as required by the contract. Plaintiff alleges a cause of action for breach of contract and covenant of good faith and fair dealing. During discovery, Defendants produced three spreadsheets that included all of Intermountain's equipment purchases during 2004-2008 (the "original spreadsheets"). Because these spreadsheets contained competitively sensitive information, Defendants designated them "Attorneys' Eyes Only." Under the parties' Stipulated Protective Order, such designation limits access to the information to "attorneys of record, the Court and outside experts . . . ."7 Plaintiff objected to this designation and moved the Court to change the confidentiality designation so that Plaintiff's representatives could review the spreadsheets and identify for its counsel which expenditures constituted "capital equipment."8 The Court denied the request, finding that such disclosure would cause irreparable harm to Defendants and their suppliers.9 Plaintiff later filed a second motion related to this subject matter, this time asking that the Court order Defendants to produce redacted copies of the original spreadsheets and designate them as "Confidential," which would allow Plaintiff's representatives to view the spreadsheets.10 The Court again denied the request.11
Docket No. 16, at 2. See Docket Nos. 20 & 21. Docket No. 25, at 7. See Docket Nos. 57 & 58. Docket No. 80. 3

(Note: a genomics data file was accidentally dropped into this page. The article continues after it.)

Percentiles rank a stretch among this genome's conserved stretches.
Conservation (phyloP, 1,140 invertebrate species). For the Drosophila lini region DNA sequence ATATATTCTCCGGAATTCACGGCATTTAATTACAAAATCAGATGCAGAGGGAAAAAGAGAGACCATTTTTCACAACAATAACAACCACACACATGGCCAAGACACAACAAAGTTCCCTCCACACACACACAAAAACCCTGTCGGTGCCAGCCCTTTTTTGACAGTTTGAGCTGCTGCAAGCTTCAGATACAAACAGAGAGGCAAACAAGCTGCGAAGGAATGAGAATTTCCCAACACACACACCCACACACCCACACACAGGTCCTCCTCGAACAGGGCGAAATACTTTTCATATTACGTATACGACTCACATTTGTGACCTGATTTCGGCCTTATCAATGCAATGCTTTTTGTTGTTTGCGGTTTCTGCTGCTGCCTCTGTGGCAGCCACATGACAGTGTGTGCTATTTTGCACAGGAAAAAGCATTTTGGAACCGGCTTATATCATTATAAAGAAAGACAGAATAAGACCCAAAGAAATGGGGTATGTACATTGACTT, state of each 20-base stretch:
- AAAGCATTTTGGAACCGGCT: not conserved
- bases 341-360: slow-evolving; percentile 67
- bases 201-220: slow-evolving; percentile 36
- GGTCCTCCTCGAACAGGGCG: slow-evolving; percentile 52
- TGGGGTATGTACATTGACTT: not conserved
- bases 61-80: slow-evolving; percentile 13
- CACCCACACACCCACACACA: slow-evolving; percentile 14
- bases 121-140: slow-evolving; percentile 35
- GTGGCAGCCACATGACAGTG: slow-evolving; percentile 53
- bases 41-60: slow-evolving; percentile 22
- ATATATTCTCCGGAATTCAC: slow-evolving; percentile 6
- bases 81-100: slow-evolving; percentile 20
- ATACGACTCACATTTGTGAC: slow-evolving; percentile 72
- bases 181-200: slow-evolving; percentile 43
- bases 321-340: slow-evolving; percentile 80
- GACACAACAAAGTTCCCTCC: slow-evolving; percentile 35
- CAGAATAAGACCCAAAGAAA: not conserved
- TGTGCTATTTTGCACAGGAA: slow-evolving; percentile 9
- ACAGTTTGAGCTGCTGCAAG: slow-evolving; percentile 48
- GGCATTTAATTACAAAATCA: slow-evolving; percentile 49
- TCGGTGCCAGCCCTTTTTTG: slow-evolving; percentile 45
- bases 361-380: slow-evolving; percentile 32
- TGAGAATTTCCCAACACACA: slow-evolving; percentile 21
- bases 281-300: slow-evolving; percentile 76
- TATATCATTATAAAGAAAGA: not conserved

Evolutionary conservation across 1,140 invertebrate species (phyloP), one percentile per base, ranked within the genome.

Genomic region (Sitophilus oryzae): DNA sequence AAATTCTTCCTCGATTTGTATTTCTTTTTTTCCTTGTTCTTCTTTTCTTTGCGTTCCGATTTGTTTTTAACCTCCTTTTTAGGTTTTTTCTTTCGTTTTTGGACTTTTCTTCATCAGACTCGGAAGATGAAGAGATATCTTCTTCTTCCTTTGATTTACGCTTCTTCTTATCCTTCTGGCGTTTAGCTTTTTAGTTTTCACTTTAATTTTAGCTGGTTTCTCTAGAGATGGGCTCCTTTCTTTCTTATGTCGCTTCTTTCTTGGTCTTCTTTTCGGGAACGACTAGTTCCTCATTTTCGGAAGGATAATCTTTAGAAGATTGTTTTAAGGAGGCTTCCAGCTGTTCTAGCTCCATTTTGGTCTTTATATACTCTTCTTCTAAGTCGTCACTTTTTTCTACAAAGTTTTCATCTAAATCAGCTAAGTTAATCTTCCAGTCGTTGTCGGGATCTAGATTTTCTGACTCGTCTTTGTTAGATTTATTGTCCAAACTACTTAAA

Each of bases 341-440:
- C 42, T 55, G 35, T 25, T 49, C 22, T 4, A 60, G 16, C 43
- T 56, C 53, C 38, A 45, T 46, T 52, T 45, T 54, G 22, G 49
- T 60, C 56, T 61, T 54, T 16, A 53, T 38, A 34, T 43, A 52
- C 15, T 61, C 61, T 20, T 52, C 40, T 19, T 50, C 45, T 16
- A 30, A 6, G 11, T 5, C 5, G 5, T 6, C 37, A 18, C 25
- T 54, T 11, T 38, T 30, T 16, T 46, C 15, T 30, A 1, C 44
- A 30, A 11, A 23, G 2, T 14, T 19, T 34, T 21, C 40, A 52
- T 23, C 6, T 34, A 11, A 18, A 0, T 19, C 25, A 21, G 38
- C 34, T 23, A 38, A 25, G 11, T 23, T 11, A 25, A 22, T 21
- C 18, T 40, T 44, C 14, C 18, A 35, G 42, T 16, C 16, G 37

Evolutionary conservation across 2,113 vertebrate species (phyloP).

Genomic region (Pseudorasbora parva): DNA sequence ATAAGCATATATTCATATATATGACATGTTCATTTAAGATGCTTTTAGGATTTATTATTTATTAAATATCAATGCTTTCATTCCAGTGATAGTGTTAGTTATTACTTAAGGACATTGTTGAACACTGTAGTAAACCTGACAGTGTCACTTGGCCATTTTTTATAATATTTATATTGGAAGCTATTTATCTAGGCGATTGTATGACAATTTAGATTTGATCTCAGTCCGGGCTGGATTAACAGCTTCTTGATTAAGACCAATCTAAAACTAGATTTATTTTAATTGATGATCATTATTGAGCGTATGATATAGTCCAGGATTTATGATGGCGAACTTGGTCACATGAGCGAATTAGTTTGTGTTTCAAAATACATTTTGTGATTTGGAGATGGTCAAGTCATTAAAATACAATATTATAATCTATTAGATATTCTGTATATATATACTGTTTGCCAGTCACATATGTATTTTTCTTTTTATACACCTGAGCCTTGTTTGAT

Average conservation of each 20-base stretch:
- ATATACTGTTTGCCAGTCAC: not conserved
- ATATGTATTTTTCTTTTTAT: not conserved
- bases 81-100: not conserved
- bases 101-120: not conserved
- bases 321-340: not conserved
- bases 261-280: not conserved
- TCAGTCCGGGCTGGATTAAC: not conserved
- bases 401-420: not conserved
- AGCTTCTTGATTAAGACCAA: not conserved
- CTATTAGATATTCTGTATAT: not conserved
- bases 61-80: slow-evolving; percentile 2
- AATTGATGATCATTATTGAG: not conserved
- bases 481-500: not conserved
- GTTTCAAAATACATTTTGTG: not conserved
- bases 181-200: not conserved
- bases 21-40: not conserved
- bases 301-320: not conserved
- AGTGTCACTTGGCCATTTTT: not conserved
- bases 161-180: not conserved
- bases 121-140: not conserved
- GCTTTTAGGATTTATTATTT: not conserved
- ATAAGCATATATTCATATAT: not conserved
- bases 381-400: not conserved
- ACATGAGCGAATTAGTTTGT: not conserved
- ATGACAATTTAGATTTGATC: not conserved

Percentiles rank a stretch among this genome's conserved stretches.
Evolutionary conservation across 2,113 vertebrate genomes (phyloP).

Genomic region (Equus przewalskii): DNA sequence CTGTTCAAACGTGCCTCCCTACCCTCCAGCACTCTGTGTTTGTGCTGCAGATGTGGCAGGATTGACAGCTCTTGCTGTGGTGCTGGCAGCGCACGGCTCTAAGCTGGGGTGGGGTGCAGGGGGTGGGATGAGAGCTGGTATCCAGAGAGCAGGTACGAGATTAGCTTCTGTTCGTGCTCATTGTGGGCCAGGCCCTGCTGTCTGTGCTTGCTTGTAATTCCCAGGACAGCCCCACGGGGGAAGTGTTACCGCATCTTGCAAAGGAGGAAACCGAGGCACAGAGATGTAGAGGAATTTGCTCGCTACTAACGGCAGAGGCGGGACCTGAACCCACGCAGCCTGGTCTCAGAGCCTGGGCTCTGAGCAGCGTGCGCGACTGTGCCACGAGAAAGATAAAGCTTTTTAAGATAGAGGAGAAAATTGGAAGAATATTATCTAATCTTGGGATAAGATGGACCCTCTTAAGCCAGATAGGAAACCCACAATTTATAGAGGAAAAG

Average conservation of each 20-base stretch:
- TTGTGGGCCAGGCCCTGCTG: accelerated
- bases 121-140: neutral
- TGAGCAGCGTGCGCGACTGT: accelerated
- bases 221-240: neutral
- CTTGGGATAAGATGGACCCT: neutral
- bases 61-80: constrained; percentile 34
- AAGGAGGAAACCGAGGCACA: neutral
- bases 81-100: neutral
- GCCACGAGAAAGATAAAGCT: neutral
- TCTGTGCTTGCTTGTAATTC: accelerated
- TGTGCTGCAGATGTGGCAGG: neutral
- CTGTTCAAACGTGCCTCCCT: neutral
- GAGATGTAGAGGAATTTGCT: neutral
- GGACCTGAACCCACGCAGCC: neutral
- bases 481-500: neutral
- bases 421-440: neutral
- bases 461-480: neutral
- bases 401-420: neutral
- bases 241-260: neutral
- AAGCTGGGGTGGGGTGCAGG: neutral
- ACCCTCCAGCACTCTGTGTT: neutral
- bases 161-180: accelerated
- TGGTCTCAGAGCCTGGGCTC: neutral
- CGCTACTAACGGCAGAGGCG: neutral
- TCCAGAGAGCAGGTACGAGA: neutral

After Plaintiff's motions were denied, Plaintiff's counsel proceeded to "`scrub' or filter the IHC spreadsheets himself, eliminating entries obviously not contemplated by the parties' contract."12 Plaintiff's "scrubbed" spreadsheets ("scrubbed spreadsheets") were then provided to Plaintiff's damages expert, Dr. Gary Kronard. Much of Dr. Kronard's testimony is based upon these spreadsheets.13 Defendants have moved the Court to exclude Plaintiff's scrubbed spreadsheets and any testimony concerning these spreadsheets from trial. Plaintiff has moved the Court to exclude any comments on or criticisms of these spreadsheets by Defendants. II. DISCUSSION A. HEARSAY Defendants argue that Plaintiff's scrubbed spreadsheets should be excluded because the spreadsheets constitute inadmissible hearsay. In response, Plaintiff argues that the spreadsheets are not hearsay. According to Plaintiff, the original spreadsheets constituted admissions by Defendants and Plaintiff's "scrubbed" spreadsheets merely presents a selective offering of the most relevant admissions. Plaintiff further argues that even if the Court finds that the "scrubbed" spreadsheets are hearsay, these spreadsheets are admissible under the residual exception to the hearsay rule. The Court finds Plaintiff's scrubbed spreadsheets to be hearsay. Fed.R.Evid. 801 defines hearsay as "a statement, other than one made by the declarant while testifying at the trial or